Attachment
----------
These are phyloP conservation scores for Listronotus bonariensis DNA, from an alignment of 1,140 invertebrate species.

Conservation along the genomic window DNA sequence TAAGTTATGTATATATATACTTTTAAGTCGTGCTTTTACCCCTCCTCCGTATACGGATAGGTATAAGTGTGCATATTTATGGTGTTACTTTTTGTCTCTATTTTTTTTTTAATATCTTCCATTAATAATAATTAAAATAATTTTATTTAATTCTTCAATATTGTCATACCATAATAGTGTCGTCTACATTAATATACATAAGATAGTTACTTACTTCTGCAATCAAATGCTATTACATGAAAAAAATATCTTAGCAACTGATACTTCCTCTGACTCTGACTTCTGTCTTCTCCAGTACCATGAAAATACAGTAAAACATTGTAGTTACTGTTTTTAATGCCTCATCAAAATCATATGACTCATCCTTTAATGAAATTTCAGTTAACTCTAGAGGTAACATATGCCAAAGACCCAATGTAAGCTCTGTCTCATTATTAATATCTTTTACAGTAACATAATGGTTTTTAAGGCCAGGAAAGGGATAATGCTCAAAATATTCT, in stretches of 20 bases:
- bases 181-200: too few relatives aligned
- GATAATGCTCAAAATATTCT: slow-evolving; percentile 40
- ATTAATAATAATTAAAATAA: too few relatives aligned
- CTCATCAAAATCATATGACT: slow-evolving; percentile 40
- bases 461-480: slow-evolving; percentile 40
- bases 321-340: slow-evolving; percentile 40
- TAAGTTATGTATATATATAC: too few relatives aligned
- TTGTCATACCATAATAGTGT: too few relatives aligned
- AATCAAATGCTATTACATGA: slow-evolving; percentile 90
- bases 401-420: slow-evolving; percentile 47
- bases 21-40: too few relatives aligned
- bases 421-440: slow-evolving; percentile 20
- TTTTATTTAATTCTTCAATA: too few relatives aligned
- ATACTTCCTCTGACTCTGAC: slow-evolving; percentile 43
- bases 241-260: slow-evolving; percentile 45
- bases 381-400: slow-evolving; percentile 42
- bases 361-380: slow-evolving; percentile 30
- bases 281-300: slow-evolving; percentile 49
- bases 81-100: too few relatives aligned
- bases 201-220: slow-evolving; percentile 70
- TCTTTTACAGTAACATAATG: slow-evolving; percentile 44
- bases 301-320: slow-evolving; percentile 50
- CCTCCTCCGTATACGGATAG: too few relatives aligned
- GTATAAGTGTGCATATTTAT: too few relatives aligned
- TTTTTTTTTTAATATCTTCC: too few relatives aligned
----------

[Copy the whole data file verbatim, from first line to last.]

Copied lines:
These are phyloP conservation scores for Listronotus bonariensis DNA, from an alignment of 1,140 invertebrate species.

Conservation along the genomic window DNA sequence TAAGTTATGTATATATATACTTTTAAGTCGTGCTTTTACCCCTCCTCCGTATACGGATAGGTATAAGTGTGCATATTTATGGTGTTACTTTTTGTCTCTATTTTTTTTTTAATATCTTCCATTAATAATAATTAAAATAATTTTATTTAATTCTTCAATATTGTCATACCATAATAGTGTCGTCTACATTAATATACATAAGATAGTTACTTACTTCTGCAATCAAATGCTATTACATGAAAAAAATATCTTAGCAACTGATACTTCCTCTGACTCTGACTTCTGTCTTCTCCAGTACCATGAAAATACAGTAAAACATTGTAGTTACTGTTTTTAATGCCTCATCAAAATCATATGACTCATCCTTTAATGAAATTTCAGTTAACTCTAGAGGTAACATATGCCAAAGACCCAATGTAAGCTCTGTCTCATTATTAATATCTTTTACAGTAACATAATGGTTTTTAAGGCCAGGAAAGGGATAATGCTCAAAATATTCT, in stretches of 20 bases:
- bases 181-200: too few relatives aligned
- GATAATGCTCAAAATATTCT: slow-evolving; percentile 40
- ATTAATAATAATTAAAATAA: too few relatives aligned
- CTCATCAAAATCATATGACT: slow-evolving; percentile 40
- bases 461-480: slow-evolving; percentile 40
- bases 321-340: slow-evolving; percentile 40
- TAAGTTATGTATATATATAC: too few relatives aligned
- TTGTCATACCATAATAGTGT: too few relatives aligned
- AATCAAATGCTATTACATGA: slow-evolving; percentile 90
- bases 401-420: slow-evolving; percentile 47
- bases 21-40: too few relatives aligned
- bases 421-440: slow-evolving; percentile 20
- TTTTATTTAATTCTTCAATA: too few relatives aligned
- ATACTTCCTCTGACTCTGAC: slow-evolving; percentile 43
- bases 241-260: slow-evolving; percentile 45
- bases 381-400: slow-evolving; percentile 42
- bases 361-380: slow-evolving; percentile 30
- bases 281-300: slow-evolving; percentile 49
- bases 81-100: too few relatives aligned
- bases 201-220: slow-evolving; percentile 70
- TCTTTTACAGTAACATAATG: slow-evolving; percentile 44
- bases 301-320: slow-evolving; percentile 50
- CCTCCTCCGTATACGGATAG: too few relatives aligned
- GTATAAGTGTGCATATTTAT: too few relatives aligned
- TTTTTTTTTTAATATCTTCC: too few relatives aligned